I shot an arrow into the air,
It fell to earth, I knew not where;
For, so swiftly it flew, the sight
Could not follow it in its flight.
I breathed a song into the air,
It fell to earth, I knew not where;
For who has sight so keen and strong,
That it can follow the flight of song?
Long, long afterward, in an oak
I found the arrow, still unbroke;
And the song, from beginning to end,
I found again in the heart of a friend
Last night’s bed was good but the dinner not so much. We stayed at a Hotel just outside Padornelo… it promised a restaurant and a cafe and a bar. However, the restaurant was left in darkness and the cafeteria wouldn’t serve us with so much as sandwhich until after 9.00pm… far too late for tired pilgrims. The owner kept looking at us over his glasses whilst he watched very loud, unpleasant sounding videos on his phone… I don’t think it occurred to him that the film was in English and we understood it… it was more than a little seedy.
We walked across to a 24 hour garage and purchased several million e-numbers in the form of crisps and chocolate and watched 24 hour Spanish news until the hyper feeling subsided and we could sleep.
We woke… too nervous to look out the window. It had rained for most of the night and of course it was still raining when we left. We had coffee and toasted crusts in the bar before setting off.
We again decided to follow the road at least until the first village… then take each section at a time. The guide book says avoid the path after rain as parts can be flooded and impassable and it’s rained a lot for 3 days… we’re heeding all warnings. We’re going up again today… but first we’re going down and we knew it was going to be a hard walk but we were ready for the challenge.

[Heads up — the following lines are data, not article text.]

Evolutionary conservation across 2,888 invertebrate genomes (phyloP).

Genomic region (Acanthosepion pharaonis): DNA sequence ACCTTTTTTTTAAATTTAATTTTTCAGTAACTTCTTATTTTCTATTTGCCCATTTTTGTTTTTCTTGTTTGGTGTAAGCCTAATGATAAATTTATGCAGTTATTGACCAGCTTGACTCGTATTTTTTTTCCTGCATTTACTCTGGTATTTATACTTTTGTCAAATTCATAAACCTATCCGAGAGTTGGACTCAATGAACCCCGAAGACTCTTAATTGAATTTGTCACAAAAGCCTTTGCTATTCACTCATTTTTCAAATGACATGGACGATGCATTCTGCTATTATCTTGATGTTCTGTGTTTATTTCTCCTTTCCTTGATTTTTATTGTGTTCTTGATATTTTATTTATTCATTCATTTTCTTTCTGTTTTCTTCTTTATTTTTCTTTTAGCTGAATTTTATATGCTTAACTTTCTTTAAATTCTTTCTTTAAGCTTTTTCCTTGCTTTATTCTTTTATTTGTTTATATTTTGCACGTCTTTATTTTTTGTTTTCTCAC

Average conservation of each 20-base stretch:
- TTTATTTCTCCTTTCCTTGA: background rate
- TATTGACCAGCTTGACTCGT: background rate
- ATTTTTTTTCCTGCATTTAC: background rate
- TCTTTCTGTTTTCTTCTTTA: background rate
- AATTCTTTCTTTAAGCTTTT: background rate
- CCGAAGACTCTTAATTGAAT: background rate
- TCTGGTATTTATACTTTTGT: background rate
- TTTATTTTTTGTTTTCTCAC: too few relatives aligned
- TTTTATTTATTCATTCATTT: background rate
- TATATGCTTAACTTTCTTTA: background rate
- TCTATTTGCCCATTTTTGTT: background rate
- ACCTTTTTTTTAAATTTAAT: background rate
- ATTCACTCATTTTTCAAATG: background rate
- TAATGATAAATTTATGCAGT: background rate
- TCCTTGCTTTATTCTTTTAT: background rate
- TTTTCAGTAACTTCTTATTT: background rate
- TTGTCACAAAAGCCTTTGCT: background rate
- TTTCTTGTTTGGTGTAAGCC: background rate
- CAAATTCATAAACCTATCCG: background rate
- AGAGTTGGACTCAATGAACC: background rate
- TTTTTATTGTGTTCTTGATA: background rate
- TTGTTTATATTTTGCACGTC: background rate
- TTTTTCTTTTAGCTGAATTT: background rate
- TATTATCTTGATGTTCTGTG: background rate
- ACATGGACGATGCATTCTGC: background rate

As we walked away from our hotel it was shrouded in mist… the mountains around it completely hidden.
We came to a junction and our first bit of conflicting advice. A traditional camino block pointed one way and several other newer arrows pointed the other. The new rail link is causing problems for pilgrims as the route keeps changing as their work progresses. All of our notes said follow the N525… so we stayed on this road and ignored the camino block. About 1 kilometre along our road ended and we were directed down an incredibly steep grassy path. By now it was pouring with rain, the sky was black and the wind had picked up. We looked at this steep diversion and we both decided that it just wasn’t an option…it was too steep and way too wet and water was just running down the path. There was nothing for it but to retrace our steps back to that original marker. The weather really was getting worse around us but once back to the marker we followed an old road into our next village.
As we walked we saw more diversion arrows and felt confused by the differing advice but walked on to the village.
The backdrop to this isn’t so easy because we’re walking up and down steep valleys. But we felt that the village was the right choice. As we enteted we couldn’t find any arrows. We walked from one end to the other… finally seeing an arrow at the opposite end of the village. We saw a lady and asked her… she said to keep going back towards the church. OK. .. this seemed in keeping with our arrow. Back at the church a couple of grumpy dogs gnarled and barked at us but an old lady gave them a good telling off and pointed us down a path… and Maggie spotted an old faded yellow arrow going the same way. Down we went and we saw an old chap collecting chestnuts… is this the camino we asked… yes yes he replied. We felt confident that we could see where in our guide book and happy to be on our way.